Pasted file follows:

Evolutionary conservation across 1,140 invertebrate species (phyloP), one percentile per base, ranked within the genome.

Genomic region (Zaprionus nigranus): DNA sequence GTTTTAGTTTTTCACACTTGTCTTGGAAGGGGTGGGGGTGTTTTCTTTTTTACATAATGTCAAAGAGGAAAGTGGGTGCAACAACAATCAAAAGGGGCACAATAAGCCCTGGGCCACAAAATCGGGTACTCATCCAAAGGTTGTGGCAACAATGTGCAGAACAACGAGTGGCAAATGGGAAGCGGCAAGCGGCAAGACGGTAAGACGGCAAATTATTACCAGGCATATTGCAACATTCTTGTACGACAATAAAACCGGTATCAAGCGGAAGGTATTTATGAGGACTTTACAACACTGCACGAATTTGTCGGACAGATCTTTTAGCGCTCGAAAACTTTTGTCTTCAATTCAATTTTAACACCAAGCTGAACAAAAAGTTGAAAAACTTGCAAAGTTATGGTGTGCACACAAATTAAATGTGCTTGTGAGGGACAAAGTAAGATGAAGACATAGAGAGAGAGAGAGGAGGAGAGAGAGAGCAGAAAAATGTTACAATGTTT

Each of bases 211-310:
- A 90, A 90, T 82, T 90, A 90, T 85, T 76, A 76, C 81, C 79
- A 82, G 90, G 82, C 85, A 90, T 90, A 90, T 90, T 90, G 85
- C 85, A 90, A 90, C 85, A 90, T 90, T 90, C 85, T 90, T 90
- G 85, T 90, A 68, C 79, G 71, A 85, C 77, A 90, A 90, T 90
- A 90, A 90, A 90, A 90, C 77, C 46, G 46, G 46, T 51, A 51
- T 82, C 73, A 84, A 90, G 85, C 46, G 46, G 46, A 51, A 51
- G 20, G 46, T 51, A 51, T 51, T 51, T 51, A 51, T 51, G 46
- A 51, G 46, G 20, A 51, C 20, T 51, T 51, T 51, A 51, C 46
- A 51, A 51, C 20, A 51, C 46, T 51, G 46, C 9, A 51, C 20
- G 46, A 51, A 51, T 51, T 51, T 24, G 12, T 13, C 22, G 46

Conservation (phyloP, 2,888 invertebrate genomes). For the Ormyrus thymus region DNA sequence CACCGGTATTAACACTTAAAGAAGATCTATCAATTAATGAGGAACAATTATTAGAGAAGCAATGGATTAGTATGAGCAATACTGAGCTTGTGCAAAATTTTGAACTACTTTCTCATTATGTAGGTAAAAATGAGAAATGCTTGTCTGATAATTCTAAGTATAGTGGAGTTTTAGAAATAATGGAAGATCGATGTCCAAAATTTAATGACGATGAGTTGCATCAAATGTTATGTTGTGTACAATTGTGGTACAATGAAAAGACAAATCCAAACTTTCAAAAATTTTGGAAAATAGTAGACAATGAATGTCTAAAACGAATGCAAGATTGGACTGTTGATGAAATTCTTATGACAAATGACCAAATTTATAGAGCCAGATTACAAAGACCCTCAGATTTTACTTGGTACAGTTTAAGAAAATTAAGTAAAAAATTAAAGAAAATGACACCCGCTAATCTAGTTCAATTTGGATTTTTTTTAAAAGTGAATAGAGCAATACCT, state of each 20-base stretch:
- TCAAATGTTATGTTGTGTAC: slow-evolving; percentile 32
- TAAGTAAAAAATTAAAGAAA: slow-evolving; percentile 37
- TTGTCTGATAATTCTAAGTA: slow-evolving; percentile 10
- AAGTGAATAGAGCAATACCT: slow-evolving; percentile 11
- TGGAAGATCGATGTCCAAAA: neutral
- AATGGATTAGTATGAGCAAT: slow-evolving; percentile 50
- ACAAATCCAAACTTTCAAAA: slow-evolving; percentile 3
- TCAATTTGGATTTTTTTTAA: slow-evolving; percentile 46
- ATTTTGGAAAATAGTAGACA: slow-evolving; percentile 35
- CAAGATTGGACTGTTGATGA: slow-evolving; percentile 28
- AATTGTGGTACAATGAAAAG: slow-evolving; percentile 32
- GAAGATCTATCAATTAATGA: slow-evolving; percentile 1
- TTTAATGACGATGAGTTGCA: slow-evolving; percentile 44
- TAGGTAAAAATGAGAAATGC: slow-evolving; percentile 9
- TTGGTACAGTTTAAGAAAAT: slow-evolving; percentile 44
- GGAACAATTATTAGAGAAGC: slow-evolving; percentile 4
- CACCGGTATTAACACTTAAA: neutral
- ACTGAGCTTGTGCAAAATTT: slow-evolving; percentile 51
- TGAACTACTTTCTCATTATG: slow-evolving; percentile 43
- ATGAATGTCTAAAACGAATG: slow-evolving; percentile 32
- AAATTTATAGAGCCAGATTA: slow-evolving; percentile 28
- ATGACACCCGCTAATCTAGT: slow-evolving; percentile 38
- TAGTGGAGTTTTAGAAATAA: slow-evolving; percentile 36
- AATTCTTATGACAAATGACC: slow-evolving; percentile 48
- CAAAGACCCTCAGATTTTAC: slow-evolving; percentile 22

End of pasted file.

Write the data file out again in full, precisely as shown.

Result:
Evolutionary conservation across 1,140 invertebrate species (phyloP), one percentile per base, ranked within the genome.

Genomic region (Zaprionus nigranus): DNA sequence GTTTTAGTTTTTCACACTTGTCTTGGAAGGGGTGGGGGTGTTTTCTTTTTTACATAATGTCAAAGAGGAAAGTGGGTGCAACAACAATCAAAAGGGGCACAATAAGCCCTGGGCCACAAAATCGGGTACTCATCCAAAGGTTGTGGCAACAATGTGCAGAACAACGAGTGGCAAATGGGAAGCGGCAAGCGGCAAGACGGTAAGACGGCAAATTATTACCAGGCATATTGCAACATTCTTGTACGACAATAAAACCGGTATCAAGCGGAAGGTATTTATGAGGACTTTACAACACTGCACGAATTTGTCGGACAGATCTTTTAGCGCTCGAAAACTTTTGTCTTCAATTCAATTTTAACACCAAGCTGAACAAAAAGTTGAAAAACTTGCAAAGTTATGGTGTGCACACAAATTAAATGTGCTTGTGAGGGACAAAGTAAGATGAAGACATAGAGAGAGAGAGAGGAGGAGAGAGAGAGCAGAAAAATGTTACAATGTTT

Each of bases 211-310:
- A 90, A 90, T 82, T 90, A 90, T 85, T 76, A 76, C 81, C 79
- A 82, G 90, G 82, C 85, A 90, T 90, A 90, T 90, T 90, G 85
- C 85, A 90, A 90, C 85, A 90, T 90, T 90, C 85, T 90, T 90
- G 85, T 90, A 68, C 79, G 71, A 85, C 77, A 90, A 90, T 90
- A 90, A 90, A 90, A 90, C 77, C 46, G 46, G 46, T 51, A 51
- T 82, C 73, A 84, A 90, G 85, C 46, G 46, G 46, A 51, A 51
- G 20, G 46, T 51, A 51, T 51, T 51, T 51, A 51, T 51, G 46
- A 51, G 46, G 20, A 51, C 20, T 51, T 51, T 51, A 51, C 46
- A 51, A 51, C 20, A 51, C 46, T 51, G 46, C 9, A 51, C 20
- G 46, A 51, A 51, T 51, T 51, T 24, G 12, T 13, C 22, G 46

Conservation (phyloP, 2,888 invertebrate genomes). For the Ormyrus thymus region DNA sequence CACCGGTATTAACACTTAAAGAAGATCTATCAATTAATGAGGAACAATTATTAGAGAAGCAATGGATTAGTATGAGCAATACTGAGCTTGTGCAAAATTTTGAACTACTTTCTCATTATGTAGGTAAAAATGAGAAATGCTTGTCTGATAATTCTAAGTATAGTGGAGTTTTAGAAATAATGGAAGATCGATGTCCAAAATTTAATGACGATGAGTTGCATCAAATGTTATGTTGTGTACAATTGTGGTACAATGAAAAGACAAATCCAAACTTTCAAAAATTTTGGAAAATAGTAGACAATGAATGTCTAAAACGAATGCAAGATTGGACTGTTGATGAAATTCTTATGACAAATGACCAAATTTATAGAGCCAGATTACAAAGACCCTCAGATTTTACTTGGTACAGTTTAAGAAAATTAAGTAAAAAATTAAAGAAAATGACACCCGCTAATCTAGTTCAATTTGGATTTTTTTTAAAAGTGAATAGAGCAATACCT, state of each 20-base stretch:
- TCAAATGTTATGTTGTGTAC: slow-evolving; percentile 32
- TAAGTAAAAAATTAAAGAAA: slow-evolving; percentile 37
- TTGTCTGATAATTCTAAGTA: slow-evolving; percentile 10
- AAGTGAATAGAGCAATACCT: slow-evolving; percentile 11
- TGGAAGATCGATGTCCAAAA: neutral
- AATGGATTAGTATGAGCAAT: slow-evolving; percentile 50
- ACAAATCCAAACTTTCAAAA: slow-evolving; percentile 3
- TCAATTTGGATTTTTTTTAA: slow-evolving; percentile 46
- ATTTTGGAAAATAGTAGACA: slow-evolving; percentile 35
- CAAGATTGGACTGTTGATGA: slow-evolving; percentile 28
- AATTGTGGTACAATGAAAAG: slow-evolving; percentile 32
- GAAGATCTATCAATTAATGA: slow-evolving; percentile 1
- TTTAATGACGATGAGTTGCA: slow-evolving; percentile 44
- TAGGTAAAAATGAGAAATGC: slow-evolving; percentile 9
- TTGGTACAGTTTAAGAAAAT: slow-evolving; percentile 44
- GGAACAATTATTAGAGAAGC: slow-evolving; percentile 4
- CACCGGTATTAACACTTAAA: neutral
- ACTGAGCTTGTGCAAAATTT: slow-evolving; percentile 51
- TGAACTACTTTCTCATTATG: slow-evolving; percentile 43
- ATGAATGTCTAAAACGAATG: slow-evolving; percentile 32
- AAATTTATAGAGCCAGATTA: slow-evolving; percentile 28
- ATGACACCCGCTAATCTAGT: slow-evolving; percentile 38
- TAGTGGAGTTTTAGAAATAA: slow-evolving; percentile 36
- AATTCTTATGACAAATGACC: slow-evolving; percentile 48
- CAAAGACCCTCAGATTTTAC: slow-evolving; percentile 22